There are many entrepreneurs who turn around products made out of non-biodegradable plastics and scraps that would have otherwise remained in landfills for ages.
Of course, many steps are required for the waste to make its journey from the garbage dump to a swanky store’s window display.
This transformation is possible due to the efforts of some environmentally conscious and savvy businesspersons who saw the opportunity in this niche market.
Adding value to a product that has no value at all is called up cycling.
We have heard of recycling of plastics and junk and also about down cycling but the latest trends are all about up cycling.
Recycling is a much broader term that encompasses both up cycling and down cycling. Down cycling is recycling an existing product to make the same product out of it, which is of lower value and quality.
Anita and Shalabh Ahuja and Vimlendu Jha have gone ahead and established up cycling ventures as social enterprises, thus helping the rag-pickers and economically deprived people.
Creating art out of scrap was shown by Nekchand years ago in Chandigarh. Today these four entrepreneurs have made profitable business out of it, helping in spreading environment conservation too.
1 Rejuvenating junk: Radhika and Madhvi Khaitan of WorkshopQ in Jaipur make chic products from discarded acrylic, aluminium, wood, tyre tubes, vinyl records, compact discs, jute, cork, wood fibre, industrial felt, cables, wires and similar stuff.
At the Fashion Institute of Design and Merchandising, Los Angeles, the sisters were encouraged to create stunning designs by reusing and recycling discarded materials.
Back in India they found people were not aware of up cycling, they used their creativity and MBA degrees to set up a profitable venture WorkshopQ.
Their motto is to reuse, design, and create because scrap needs a quirky makeover. The products are priced between Rs 50 and Rs 7,000. Rope lamps, vinyl record clock, wine cork coaster or brush hooks sell the most.
Initially, they faced the mindset of people who did not want to pay for scrap. The sisters explain to customers that products made from scrap follow a process and there is cost involved.
They retail products in several stores in all major Indian cities and also through online stores.
2 Ragtag initiative A Delhi couple, Anita and Shalabh Ahuja, has been teaming up with rag-pickers who supply plastic waste to them, which is turned into stylish bags, footwear, belts and other accessories and sold at boutiques in Europe.
The rag-pickers do a yeoman service by collecting plastics and scrap from garbage or handling them to give shape to some chic stuff.
Initially the couple thought of washing, drying and pressing the plastic sheets into cheap night shelters for pavement dwellers.
When the finished product resembled chic leather, a designer friend made some handbags that appealed to fashionable customers.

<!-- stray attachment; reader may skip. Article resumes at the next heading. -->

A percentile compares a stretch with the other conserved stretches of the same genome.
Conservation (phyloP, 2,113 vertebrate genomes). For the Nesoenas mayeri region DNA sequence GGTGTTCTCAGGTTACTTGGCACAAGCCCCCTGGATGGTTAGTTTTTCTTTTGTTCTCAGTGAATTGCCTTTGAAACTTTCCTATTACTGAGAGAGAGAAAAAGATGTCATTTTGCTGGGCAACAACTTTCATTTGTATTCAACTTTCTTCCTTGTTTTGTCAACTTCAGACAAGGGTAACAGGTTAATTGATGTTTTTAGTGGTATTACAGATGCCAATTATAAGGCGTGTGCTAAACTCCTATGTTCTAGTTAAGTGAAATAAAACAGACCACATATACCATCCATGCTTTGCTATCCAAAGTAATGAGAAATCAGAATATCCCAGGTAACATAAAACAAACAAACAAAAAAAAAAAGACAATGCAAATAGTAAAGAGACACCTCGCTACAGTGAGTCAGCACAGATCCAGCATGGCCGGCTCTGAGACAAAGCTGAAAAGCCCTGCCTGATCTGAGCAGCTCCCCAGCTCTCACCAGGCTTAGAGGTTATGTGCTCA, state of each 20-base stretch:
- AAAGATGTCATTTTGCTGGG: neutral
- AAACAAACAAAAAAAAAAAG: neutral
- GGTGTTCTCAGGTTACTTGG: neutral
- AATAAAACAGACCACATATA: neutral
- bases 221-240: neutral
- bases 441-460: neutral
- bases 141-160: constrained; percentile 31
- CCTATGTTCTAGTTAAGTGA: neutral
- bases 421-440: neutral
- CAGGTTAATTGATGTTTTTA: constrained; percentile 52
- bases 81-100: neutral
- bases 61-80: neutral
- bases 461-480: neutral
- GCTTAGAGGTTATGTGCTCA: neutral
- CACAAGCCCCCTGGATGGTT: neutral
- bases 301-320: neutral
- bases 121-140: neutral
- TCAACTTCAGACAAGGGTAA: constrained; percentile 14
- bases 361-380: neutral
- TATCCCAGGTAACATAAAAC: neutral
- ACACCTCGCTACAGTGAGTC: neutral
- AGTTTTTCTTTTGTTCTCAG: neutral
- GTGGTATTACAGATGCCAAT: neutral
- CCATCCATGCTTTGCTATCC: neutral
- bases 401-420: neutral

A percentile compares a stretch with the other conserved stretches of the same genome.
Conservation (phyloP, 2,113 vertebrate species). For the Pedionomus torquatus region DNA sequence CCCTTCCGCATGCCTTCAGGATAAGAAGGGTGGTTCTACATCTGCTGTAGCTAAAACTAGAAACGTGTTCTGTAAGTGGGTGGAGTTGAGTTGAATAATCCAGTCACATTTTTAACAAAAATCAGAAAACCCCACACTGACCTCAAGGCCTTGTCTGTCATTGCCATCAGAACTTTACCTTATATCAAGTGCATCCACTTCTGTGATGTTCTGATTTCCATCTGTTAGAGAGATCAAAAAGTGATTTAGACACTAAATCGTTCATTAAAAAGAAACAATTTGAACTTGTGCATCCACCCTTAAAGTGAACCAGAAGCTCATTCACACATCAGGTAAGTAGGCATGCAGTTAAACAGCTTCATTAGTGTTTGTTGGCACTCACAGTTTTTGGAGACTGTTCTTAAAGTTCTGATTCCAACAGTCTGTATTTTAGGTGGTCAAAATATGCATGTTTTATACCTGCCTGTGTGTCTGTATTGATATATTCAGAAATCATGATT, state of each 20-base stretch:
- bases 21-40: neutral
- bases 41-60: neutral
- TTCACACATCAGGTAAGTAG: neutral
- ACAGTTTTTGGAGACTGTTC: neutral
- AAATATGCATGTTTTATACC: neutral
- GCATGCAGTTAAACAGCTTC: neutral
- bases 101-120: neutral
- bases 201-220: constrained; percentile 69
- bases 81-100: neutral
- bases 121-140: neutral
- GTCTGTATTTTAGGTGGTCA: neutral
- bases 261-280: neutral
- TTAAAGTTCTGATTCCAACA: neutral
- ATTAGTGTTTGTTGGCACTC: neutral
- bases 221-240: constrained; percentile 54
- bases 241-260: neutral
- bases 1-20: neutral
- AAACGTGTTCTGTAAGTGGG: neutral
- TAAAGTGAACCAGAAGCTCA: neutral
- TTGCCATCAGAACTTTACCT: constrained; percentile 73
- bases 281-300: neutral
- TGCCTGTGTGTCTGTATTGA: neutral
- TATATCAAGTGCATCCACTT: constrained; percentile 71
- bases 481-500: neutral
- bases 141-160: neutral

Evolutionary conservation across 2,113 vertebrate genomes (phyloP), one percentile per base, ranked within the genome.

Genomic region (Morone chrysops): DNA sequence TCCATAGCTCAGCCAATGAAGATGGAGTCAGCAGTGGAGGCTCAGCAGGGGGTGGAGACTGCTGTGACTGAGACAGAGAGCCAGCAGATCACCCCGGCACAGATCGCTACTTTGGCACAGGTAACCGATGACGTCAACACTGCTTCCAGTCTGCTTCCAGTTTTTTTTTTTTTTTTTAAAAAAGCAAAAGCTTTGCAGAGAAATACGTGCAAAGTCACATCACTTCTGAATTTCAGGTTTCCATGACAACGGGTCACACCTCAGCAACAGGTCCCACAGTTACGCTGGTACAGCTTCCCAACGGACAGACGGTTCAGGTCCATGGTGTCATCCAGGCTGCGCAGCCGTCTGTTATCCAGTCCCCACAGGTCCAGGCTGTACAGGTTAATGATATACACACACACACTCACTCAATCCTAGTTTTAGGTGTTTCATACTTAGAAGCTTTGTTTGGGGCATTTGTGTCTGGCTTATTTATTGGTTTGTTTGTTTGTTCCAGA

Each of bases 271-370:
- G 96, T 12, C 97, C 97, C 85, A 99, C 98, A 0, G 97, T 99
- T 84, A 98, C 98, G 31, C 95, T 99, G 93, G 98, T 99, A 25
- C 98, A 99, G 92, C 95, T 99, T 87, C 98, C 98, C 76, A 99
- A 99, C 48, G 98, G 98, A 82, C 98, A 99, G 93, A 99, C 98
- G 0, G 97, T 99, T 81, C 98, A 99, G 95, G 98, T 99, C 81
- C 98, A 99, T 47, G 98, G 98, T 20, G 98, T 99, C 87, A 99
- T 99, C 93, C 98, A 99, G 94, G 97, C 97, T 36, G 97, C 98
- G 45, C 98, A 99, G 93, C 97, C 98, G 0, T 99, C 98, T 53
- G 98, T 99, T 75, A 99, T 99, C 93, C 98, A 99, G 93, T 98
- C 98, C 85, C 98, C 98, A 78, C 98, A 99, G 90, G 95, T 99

The bags found a ready market in Europe and the Ahujas were able to create employment for over 600 rag-pickers, paying them a minimum of Rs 5,200 per month.
With a modern factory, some rag-pickers have been trained as factory workers. They are getting even up to Rs 16,000 per month.
The profit generated by this venture is ploughed back for the welfare of rag-pickers through their NGO Conserve India. They are into advocacy to give legitimacy to the work of 150,000 rag-pickers in Delhi and give them some stability.
Shunned by people as scavengers and with no support from the Government, they live as outcasts. The 100 per cent export-oriented venture is highly profitable but the couple runs it as a social enterprise.
Their aim is to up cycle plastics from garbage, reduce landfills and help the rag-pickers through health and education initiatives.
3 Green the Gap: Vimlendu Jha of Swechha, an NGO in Delhi, does a lot of social work. Green the Gap initiative sees eco-fashionable products being made from discarded tyres, tetrapacks, colour pencils, waste cloth, waste leather, wooden wedges and other wastes.
In their Green the Gap store (also online), you could find organic clothing, accessories, home décor, stationery and gift items looking attractive.
As a social enterprise, it has the twin objectives of giving employment to migrants from small towns and to make innovative products from waste so as to reduce the wastes going into landfills.
In this social initiative but profitable venture, 15 economically deprived persons are directly employed as tailors and workers while many are indirectly benefited.
The tailors get secure employment and fair wages. With the motto, "Pause before you chuck", the enterprise is based on the philosophy of creative reuse.
Green the Gap aims to inspire youth to reuse waste and help in environment awareness. You could visit www.greenthegap.com to support their mission.
4 Designer delight: Natasha Bohra of Chromakey store in Mumbai says that a lot of experimentation and design work goes in making trendy products from useless scrap.
A desk lamp can be made of a motorcycle head lamp or a table made from discarded refrigerator parts.
A designer by instinct and practice, she promotes up cycled products and encourages customers to buy them.
Quality and durability are two parameters strictly adhered to in making products out of scrap so that customers feel justified in spending money on these products.
One of the most important factors is that products have to be stylish for customers only buy if things matches with the décor at home and are worth spending on.